The best buys are the ones that you stumble upon-that is the experience which a stroll through the cool hushed ambiance of the Pune Book Fair provides one with.
Having missed the fair this year I have fond memories of it from last year. Though not on the grand lines of the New Delhi and Kolkata book fairs, the Pune Book Fair provides an important meeting ground for publishers, booksellers, book distributors, librarians, professionals, academicians and book-lovers. It cater to people with more distinct taste and expectations in literature. The topics and themes on display are slightly offbeat and many in vernacular languages which makes the event a wonderful platform for smaller or individual publishers to display their books. In turn this also offers book-lovers a truly diverse linguistic and quantitative experience, which was evident at the venue, where, books on Konkani literature, classic erotica and Falun Dafa, the banned and brutally persecuted practice in China, were all on offer, often at throwaway prices.
The exhibition, held every year at Ganesh Kala Krida manch hosts over a 100 stalls; few of which stand out more than the others. Ebrahim Aghajari, who was pursuing his Ph.D in engineering and instrumentation in Pune, ran the stall on Iranian culture. Aghajari guides you through the intricacies of Persian, Urdu and Arabic literature and the wonders of the ancient cities of Tehran and Kashan in Isfahan. He spoke softly but passionately about his country and it's rich heritage of architecture. Some old worn coffee table books with gorgeous pictures of the old city backed his claim. As I finally tore myself away from the exotic books and warm conversation he presented me with a quaint booklet on Iran.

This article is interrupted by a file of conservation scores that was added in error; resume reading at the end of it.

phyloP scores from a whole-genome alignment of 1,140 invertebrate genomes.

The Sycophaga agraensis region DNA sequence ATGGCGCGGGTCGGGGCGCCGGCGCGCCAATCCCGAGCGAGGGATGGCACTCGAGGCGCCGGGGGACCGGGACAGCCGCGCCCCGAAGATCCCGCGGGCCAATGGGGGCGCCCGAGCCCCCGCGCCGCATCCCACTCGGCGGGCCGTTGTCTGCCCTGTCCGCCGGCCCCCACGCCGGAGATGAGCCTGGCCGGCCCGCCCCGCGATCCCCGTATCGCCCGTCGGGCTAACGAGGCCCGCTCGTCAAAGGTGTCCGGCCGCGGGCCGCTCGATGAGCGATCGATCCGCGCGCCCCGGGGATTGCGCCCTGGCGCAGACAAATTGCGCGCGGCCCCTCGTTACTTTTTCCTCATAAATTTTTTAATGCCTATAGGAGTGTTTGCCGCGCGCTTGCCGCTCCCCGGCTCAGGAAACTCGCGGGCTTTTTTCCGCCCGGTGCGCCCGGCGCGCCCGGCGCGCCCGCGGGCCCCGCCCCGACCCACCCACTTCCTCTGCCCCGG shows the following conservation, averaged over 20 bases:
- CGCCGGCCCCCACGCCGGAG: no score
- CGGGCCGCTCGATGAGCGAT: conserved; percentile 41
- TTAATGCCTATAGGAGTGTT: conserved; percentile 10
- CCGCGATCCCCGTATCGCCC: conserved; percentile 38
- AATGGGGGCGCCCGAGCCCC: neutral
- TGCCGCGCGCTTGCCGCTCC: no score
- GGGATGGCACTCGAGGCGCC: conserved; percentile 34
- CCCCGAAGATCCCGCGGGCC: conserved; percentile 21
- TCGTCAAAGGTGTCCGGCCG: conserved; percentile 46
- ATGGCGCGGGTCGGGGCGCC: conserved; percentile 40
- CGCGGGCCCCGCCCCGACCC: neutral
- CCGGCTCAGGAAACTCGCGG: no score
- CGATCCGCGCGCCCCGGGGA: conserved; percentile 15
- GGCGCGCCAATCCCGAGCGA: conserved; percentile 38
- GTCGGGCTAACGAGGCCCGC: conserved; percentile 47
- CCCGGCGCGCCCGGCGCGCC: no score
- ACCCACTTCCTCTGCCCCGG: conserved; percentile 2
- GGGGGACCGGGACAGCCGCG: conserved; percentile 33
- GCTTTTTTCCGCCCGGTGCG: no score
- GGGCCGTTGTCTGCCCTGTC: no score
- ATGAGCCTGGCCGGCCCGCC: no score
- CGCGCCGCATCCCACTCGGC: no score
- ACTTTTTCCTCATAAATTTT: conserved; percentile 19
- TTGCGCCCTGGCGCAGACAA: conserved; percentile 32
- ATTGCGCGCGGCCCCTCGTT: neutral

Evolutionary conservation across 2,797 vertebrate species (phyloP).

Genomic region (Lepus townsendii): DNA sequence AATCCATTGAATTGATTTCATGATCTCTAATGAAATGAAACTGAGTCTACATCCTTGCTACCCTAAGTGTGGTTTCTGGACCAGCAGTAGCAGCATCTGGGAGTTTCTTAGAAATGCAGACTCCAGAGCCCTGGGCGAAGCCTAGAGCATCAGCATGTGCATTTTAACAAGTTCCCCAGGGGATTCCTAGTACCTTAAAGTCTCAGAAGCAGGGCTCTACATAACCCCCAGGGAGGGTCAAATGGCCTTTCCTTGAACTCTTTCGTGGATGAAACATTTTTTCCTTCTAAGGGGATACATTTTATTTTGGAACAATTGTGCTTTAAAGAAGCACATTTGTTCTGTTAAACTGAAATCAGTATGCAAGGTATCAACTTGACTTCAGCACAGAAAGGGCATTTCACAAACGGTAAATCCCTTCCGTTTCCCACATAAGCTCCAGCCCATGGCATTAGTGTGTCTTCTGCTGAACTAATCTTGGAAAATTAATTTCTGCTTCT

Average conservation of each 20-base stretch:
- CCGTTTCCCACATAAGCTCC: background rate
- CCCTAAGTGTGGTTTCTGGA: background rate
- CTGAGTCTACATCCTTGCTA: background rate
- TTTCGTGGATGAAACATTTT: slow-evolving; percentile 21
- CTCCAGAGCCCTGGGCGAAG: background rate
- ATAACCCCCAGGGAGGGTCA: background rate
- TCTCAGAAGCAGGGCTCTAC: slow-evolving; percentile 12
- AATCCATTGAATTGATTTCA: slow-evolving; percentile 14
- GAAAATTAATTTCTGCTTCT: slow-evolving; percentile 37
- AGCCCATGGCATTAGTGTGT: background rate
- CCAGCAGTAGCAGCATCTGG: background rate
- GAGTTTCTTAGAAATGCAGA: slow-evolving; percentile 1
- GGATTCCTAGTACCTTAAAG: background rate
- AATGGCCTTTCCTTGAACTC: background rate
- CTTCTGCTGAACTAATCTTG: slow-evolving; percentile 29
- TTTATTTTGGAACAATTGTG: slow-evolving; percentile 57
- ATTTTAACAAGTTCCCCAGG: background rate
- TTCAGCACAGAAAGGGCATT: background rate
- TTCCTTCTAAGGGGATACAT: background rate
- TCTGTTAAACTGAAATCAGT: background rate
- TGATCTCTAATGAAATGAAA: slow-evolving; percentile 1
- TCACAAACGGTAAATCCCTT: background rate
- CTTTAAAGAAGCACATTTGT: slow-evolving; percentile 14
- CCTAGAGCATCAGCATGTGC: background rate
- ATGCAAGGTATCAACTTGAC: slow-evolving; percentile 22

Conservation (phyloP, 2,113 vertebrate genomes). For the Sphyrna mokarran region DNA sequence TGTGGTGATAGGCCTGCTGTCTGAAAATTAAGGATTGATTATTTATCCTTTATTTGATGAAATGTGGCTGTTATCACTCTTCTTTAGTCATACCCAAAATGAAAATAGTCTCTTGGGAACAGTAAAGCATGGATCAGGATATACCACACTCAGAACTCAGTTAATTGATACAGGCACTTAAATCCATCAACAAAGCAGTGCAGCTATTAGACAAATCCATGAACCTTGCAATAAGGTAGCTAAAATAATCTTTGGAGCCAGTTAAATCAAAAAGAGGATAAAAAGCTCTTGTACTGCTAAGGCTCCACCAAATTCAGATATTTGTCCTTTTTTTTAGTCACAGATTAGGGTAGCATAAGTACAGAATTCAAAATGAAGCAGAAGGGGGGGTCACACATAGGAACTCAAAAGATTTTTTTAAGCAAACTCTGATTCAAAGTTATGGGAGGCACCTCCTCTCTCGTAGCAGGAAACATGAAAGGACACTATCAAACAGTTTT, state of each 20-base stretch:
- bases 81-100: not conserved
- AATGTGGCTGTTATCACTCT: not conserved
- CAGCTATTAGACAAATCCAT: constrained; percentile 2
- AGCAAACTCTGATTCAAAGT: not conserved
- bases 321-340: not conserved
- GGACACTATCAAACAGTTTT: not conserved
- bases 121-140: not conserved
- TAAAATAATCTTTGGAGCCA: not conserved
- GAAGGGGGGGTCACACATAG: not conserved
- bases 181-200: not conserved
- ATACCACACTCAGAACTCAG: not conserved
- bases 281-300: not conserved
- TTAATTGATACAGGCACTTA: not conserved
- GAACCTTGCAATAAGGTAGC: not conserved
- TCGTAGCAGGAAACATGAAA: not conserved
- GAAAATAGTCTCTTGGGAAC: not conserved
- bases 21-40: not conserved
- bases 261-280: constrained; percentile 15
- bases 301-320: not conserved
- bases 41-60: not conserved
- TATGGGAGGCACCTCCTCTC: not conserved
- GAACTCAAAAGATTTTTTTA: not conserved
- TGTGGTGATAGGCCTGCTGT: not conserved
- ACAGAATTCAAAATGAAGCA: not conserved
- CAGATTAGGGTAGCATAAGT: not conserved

In complete contrast to this quiet corner is the Lokayat, a stall that bursts with revolutionary literature, slogans and posters. Be it a dissertation on Nandigram, writings of Noam Chomsky, documentaries on the Godhra riots, Ayodhya issue or bound discussions on our post-modern world, you will surely find it here.
Magazines play a prominent part in this fair too. Rohan Book Centre which houses magazines from across the globe, is a place where one can pick up original copies of Vogue and National Geographic for a steal, apart from other lesser known but equally interesting foreign journals and publications. I found a unique copy of Black and White photography for 50 bucks. Adjacent to it is the Heritage India stall, a Pune based publication. Each page contains a slice of India's rich and varied heritage from wildlife to art and history. The magazine is beautifully packaged with high quality photographs.
The Vivek Book Depot and Pragati Book Centre are also places where with patience one can unearth good second hand books. The former especially stocks classics by Henry James, Daniel Defoe and William Makepeace Thackeray. The fair abounds in vernacular literature, be it philosophy or mythology based comic books, all is on offer in Hindi and Marathi. World Health Organization (WHO) also makes its presence felt, disseminating health information and researched publications on health problem in Africa and South – East Asia. Pune book fair is truly a hunting ground for bibliophiles.
I went to the Iranian stall again on the last day to show Aghajari his article in the newspaper but it was time for Namaz and he was in the an empty stall praying, so I left the clipping with his wife. It was sad to hear that this year this stall, sponsored by the Iran Culture House did not even sell one book on it's first day.